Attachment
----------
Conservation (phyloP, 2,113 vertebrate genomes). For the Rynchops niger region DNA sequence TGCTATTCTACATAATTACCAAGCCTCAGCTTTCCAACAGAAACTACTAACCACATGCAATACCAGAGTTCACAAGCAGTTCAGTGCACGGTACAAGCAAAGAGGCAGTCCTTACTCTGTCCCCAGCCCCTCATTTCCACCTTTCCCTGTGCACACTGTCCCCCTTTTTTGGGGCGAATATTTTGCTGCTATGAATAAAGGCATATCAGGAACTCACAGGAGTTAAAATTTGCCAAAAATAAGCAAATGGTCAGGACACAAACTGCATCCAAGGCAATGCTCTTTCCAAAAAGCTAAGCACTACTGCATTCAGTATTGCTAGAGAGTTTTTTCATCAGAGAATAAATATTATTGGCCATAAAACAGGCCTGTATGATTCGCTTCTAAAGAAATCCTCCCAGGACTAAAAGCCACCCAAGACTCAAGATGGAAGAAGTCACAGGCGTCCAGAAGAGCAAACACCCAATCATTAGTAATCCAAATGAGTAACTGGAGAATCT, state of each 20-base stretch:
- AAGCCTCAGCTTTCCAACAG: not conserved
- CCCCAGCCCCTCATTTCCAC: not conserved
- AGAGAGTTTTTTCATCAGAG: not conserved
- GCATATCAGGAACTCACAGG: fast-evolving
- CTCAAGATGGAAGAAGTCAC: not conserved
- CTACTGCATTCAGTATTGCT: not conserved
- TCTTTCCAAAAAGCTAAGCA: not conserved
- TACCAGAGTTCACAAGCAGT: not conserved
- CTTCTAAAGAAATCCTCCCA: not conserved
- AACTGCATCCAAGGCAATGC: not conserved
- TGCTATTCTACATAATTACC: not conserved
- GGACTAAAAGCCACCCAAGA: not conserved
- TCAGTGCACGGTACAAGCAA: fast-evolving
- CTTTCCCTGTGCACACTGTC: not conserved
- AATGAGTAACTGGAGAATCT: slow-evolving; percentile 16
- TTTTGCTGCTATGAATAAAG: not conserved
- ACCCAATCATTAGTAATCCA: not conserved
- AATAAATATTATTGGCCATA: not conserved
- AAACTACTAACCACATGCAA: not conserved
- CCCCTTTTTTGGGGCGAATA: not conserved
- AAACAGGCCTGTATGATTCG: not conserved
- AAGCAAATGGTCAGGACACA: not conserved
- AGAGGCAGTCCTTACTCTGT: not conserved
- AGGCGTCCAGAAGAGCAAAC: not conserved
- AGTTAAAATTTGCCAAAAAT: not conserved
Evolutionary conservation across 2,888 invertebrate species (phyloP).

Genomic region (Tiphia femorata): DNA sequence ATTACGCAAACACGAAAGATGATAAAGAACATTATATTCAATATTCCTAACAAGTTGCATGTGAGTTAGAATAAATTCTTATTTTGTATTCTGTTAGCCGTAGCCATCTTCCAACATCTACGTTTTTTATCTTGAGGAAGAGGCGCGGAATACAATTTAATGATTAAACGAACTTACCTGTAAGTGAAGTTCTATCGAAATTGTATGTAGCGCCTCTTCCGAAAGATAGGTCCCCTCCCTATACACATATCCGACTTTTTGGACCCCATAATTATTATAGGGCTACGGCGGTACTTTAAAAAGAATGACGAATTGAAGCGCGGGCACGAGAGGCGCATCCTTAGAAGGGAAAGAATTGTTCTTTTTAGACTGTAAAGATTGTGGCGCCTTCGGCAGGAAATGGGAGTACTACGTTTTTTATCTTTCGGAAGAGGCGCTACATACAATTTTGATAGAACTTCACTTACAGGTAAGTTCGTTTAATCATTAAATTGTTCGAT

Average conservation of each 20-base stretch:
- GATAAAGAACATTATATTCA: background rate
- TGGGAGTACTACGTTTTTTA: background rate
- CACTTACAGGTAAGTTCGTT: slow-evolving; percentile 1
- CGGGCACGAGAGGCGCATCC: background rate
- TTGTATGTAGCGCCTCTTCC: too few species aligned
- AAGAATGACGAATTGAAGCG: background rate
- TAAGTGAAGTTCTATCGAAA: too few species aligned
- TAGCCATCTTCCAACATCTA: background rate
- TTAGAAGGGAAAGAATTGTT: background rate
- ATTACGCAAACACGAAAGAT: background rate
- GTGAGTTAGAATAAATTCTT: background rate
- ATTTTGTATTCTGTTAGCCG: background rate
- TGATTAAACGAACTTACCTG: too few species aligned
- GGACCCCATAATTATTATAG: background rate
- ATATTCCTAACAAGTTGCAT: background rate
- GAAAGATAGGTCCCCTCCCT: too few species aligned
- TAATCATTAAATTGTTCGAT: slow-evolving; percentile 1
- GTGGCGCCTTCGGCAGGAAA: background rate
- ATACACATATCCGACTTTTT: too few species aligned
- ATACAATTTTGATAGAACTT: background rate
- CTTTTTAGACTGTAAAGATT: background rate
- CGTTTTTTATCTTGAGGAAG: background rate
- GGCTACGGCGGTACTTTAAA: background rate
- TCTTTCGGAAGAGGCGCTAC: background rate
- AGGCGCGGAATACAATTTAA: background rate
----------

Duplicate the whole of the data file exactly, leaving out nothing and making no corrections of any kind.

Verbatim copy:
Conservation (phyloP, 2,113 vertebrate genomes). For the Rynchops niger region DNA sequence TGCTATTCTACATAATTACCAAGCCTCAGCTTTCCAACAGAAACTACTAACCACATGCAATACCAGAGTTCACAAGCAGTTCAGTGCACGGTACAAGCAAAGAGGCAGTCCTTACTCTGTCCCCAGCCCCTCATTTCCACCTTTCCCTGTGCACACTGTCCCCCTTTTTTGGGGCGAATATTTTGCTGCTATGAATAAAGGCATATCAGGAACTCACAGGAGTTAAAATTTGCCAAAAATAAGCAAATGGTCAGGACACAAACTGCATCCAAGGCAATGCTCTTTCCAAAAAGCTAAGCACTACTGCATTCAGTATTGCTAGAGAGTTTTTTCATCAGAGAATAAATATTATTGGCCATAAAACAGGCCTGTATGATTCGCTTCTAAAGAAATCCTCCCAGGACTAAAAGCCACCCAAGACTCAAGATGGAAGAAGTCACAGGCGTCCAGAAGAGCAAACACCCAATCATTAGTAATCCAAATGAGTAACTGGAGAATCT, state of each 20-base stretch:
- AAGCCTCAGCTTTCCAACAG: not conserved
- CCCCAGCCCCTCATTTCCAC: not conserved
- AGAGAGTTTTTTCATCAGAG: not conserved
- GCATATCAGGAACTCACAGG: fast-evolving
- CTCAAGATGGAAGAAGTCAC: not conserved
- CTACTGCATTCAGTATTGCT: not conserved
- TCTTTCCAAAAAGCTAAGCA: not conserved
- TACCAGAGTTCACAAGCAGT: not conserved
- CTTCTAAAGAAATCCTCCCA: not conserved
- AACTGCATCCAAGGCAATGC: not conserved
- TGCTATTCTACATAATTACC: not conserved
- GGACTAAAAGCCACCCAAGA: not conserved
- TCAGTGCACGGTACAAGCAA: fast-evolving
- CTTTCCCTGTGCACACTGTC: not conserved
- AATGAGTAACTGGAGAATCT: slow-evolving; percentile 16
- TTTTGCTGCTATGAATAAAG: not conserved
- ACCCAATCATTAGTAATCCA: not conserved
- AATAAATATTATTGGCCATA: not conserved
- AAACTACTAACCACATGCAA: not conserved
- CCCCTTTTTTGGGGCGAATA: not conserved
- AAACAGGCCTGTATGATTCG: not conserved
- AAGCAAATGGTCAGGACACA: not conserved
- AGAGGCAGTCCTTACTCTGT: not conserved
- AGGCGTCCAGAAGAGCAAAC: not conserved
- AGTTAAAATTTGCCAAAAAT: not conserved
Evolutionary conservation across 2,888 invertebrate species (phyloP).

Genomic region (Tiphia femorata): DNA sequence ATTACGCAAACACGAAAGATGATAAAGAACATTATATTCAATATTCCTAACAAGTTGCATGTGAGTTAGAATAAATTCTTATTTTGTATTCTGTTAGCCGTAGCCATCTTCCAACATCTACGTTTTTTATCTTGAGGAAGAGGCGCGGAATACAATTTAATGATTAAACGAACTTACCTGTAAGTGAAGTTCTATCGAAATTGTATGTAGCGCCTCTTCCGAAAGATAGGTCCCCTCCCTATACACATATCCGACTTTTTGGACCCCATAATTATTATAGGGCTACGGCGGTACTTTAAAAAGAATGACGAATTGAAGCGCGGGCACGAGAGGCGCATCCTTAGAAGGGAAAGAATTGTTCTTTTTAGACTGTAAAGATTGTGGCGCCTTCGGCAGGAAATGGGAGTACTACGTTTTTTATCTTTCGGAAGAGGCGCTACATACAATTTTGATAGAACTTCACTTACAGGTAAGTTCGTTTAATCATTAAATTGTTCGAT

Average conservation of each 20-base stretch:
- GATAAAGAACATTATATTCA: background rate
- TGGGAGTACTACGTTTTTTA: background rate
- CACTTACAGGTAAGTTCGTT: slow-evolving; percentile 1
- CGGGCACGAGAGGCGCATCC: background rate
- TTGTATGTAGCGCCTCTTCC: too few species aligned
- AAGAATGACGAATTGAAGCG: background rate
- TAAGTGAAGTTCTATCGAAA: too few species aligned
- TAGCCATCTTCCAACATCTA: background rate
- TTAGAAGGGAAAGAATTGTT: background rate
- ATTACGCAAACACGAAAGAT: background rate
- GTGAGTTAGAATAAATTCTT: background rate
- ATTTTGTATTCTGTTAGCCG: background rate
- TGATTAAACGAACTTACCTG: too few species aligned
- GGACCCCATAATTATTATAG: background rate
- ATATTCCTAACAAGTTGCAT: background rate
- GAAAGATAGGTCCCCTCCCT: too few species aligned
- TAATCATTAAATTGTTCGAT: slow-evolving; percentile 1
- GTGGCGCCTTCGGCAGGAAA: background rate
- ATACACATATCCGACTTTTT: too few species aligned
- ATACAATTTTGATAGAACTT: background rate
- CTTTTTAGACTGTAAAGATT: background rate
- CGTTTTTTATCTTGAGGAAG: background rate
- GGCTACGGCGGTACTTTAAA: background rate
- TCTTTCGGAAGAGGCGCTAC: background rate
- AGGCGCGGAATACAATTTAA: background rate